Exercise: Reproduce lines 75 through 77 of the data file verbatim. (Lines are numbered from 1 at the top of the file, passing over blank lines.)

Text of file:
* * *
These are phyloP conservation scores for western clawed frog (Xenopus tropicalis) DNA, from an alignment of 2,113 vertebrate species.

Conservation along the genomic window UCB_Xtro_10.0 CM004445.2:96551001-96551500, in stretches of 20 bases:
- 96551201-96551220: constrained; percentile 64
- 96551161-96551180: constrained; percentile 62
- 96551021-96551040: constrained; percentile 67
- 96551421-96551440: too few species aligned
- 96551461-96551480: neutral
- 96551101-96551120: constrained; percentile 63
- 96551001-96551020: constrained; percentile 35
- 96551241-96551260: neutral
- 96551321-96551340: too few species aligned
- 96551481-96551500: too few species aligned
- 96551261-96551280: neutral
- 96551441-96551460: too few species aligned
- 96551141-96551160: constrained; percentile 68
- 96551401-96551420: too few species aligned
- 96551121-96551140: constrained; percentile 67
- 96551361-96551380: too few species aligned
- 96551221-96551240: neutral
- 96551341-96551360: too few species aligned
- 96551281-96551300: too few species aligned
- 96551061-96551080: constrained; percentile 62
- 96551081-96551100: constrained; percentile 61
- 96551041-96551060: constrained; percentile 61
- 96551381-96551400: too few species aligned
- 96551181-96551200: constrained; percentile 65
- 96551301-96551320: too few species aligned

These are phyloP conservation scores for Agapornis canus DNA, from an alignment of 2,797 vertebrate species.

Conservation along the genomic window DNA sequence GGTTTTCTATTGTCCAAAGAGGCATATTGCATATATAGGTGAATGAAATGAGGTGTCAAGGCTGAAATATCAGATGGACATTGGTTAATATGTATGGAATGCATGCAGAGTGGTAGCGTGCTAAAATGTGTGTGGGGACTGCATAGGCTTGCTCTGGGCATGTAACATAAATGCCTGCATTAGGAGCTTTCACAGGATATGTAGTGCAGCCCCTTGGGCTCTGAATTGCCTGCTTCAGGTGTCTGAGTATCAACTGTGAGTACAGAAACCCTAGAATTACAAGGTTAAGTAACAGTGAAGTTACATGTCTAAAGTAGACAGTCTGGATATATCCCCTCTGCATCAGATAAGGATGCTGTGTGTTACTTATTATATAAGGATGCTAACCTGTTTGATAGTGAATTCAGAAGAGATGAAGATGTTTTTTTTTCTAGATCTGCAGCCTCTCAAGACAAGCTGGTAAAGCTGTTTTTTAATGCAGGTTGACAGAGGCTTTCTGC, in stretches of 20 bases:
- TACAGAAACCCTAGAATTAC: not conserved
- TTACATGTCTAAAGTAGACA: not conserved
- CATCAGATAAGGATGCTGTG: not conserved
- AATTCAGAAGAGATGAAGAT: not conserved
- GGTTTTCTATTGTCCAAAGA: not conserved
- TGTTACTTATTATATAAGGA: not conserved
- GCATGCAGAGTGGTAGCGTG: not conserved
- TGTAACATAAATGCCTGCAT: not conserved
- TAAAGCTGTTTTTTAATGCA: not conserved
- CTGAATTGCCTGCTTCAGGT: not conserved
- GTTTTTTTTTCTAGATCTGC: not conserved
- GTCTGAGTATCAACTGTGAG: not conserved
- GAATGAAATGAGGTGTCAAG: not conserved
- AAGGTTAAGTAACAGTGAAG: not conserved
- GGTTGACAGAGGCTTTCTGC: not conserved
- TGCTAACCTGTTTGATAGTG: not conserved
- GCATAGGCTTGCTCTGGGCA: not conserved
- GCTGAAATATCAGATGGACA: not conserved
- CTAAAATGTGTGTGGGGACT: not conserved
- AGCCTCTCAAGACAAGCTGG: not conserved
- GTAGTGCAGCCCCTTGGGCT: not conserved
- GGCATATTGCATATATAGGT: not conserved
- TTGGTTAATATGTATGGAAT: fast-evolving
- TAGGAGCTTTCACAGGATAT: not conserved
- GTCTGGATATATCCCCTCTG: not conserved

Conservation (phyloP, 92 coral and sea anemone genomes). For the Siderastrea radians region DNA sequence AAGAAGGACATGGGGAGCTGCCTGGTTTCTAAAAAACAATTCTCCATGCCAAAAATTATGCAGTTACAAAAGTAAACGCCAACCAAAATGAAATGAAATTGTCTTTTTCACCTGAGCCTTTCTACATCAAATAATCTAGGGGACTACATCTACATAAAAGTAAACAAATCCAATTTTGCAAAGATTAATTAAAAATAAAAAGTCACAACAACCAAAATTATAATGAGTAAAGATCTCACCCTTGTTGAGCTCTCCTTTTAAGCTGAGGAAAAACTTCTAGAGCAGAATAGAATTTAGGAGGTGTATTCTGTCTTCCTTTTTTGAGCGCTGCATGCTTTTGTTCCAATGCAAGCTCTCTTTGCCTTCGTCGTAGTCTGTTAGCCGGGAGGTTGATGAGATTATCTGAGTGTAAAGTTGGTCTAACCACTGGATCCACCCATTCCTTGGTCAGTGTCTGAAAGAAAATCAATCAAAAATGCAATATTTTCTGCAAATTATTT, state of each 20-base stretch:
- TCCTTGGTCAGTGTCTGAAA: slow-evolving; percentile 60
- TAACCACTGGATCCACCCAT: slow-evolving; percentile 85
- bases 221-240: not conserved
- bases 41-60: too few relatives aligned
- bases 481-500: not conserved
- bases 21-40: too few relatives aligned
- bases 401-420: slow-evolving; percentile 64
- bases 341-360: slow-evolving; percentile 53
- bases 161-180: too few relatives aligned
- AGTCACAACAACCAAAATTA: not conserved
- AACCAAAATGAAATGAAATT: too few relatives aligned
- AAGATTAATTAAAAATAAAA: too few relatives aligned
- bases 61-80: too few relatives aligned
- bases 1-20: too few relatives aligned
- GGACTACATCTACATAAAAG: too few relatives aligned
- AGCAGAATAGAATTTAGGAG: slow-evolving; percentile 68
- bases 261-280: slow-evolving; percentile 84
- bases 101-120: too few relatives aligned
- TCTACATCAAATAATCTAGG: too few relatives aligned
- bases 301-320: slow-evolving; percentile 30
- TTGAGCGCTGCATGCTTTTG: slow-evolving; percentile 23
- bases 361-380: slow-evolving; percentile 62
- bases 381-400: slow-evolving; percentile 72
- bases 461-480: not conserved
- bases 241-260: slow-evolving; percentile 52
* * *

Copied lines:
- bases 301-320: slow-evolving; percentile 30
- TTGAGCGCTGCATGCTTTTG: slow-evolving; percentile 23
- bases 361-380: slow-evolving; percentile 62